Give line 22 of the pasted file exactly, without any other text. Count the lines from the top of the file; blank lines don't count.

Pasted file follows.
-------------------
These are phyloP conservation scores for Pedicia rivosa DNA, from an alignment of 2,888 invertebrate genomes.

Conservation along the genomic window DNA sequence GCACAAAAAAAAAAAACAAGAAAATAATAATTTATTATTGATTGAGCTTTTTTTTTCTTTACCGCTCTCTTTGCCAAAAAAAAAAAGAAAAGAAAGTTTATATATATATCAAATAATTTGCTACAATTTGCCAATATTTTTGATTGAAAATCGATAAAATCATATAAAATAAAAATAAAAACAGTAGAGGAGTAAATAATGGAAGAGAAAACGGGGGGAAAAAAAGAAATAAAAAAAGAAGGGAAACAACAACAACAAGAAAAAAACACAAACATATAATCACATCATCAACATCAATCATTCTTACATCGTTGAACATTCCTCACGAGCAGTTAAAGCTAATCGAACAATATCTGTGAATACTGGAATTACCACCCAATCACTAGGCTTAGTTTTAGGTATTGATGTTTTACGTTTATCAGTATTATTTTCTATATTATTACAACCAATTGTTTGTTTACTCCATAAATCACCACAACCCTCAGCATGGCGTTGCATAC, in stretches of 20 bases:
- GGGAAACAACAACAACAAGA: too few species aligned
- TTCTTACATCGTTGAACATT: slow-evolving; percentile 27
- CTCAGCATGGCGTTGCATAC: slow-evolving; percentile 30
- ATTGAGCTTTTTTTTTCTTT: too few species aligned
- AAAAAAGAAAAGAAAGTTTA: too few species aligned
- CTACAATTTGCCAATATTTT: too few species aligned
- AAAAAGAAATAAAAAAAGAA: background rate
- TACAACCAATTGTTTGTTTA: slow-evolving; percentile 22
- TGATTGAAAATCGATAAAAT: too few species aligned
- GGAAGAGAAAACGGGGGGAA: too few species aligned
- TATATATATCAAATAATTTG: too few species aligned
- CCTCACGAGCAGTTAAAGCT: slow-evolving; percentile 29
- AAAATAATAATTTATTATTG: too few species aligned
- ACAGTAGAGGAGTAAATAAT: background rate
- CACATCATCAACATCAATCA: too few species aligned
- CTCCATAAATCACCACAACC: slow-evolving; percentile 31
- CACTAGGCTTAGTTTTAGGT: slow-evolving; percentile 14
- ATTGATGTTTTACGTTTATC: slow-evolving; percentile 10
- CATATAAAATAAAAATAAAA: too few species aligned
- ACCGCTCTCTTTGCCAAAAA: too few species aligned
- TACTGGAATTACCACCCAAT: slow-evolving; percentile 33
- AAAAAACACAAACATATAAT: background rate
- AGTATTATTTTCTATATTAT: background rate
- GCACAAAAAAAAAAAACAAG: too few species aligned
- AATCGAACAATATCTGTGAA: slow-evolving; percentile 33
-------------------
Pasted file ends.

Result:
- ACCGCTCTCTTTGCCAAAAA: too few species aligned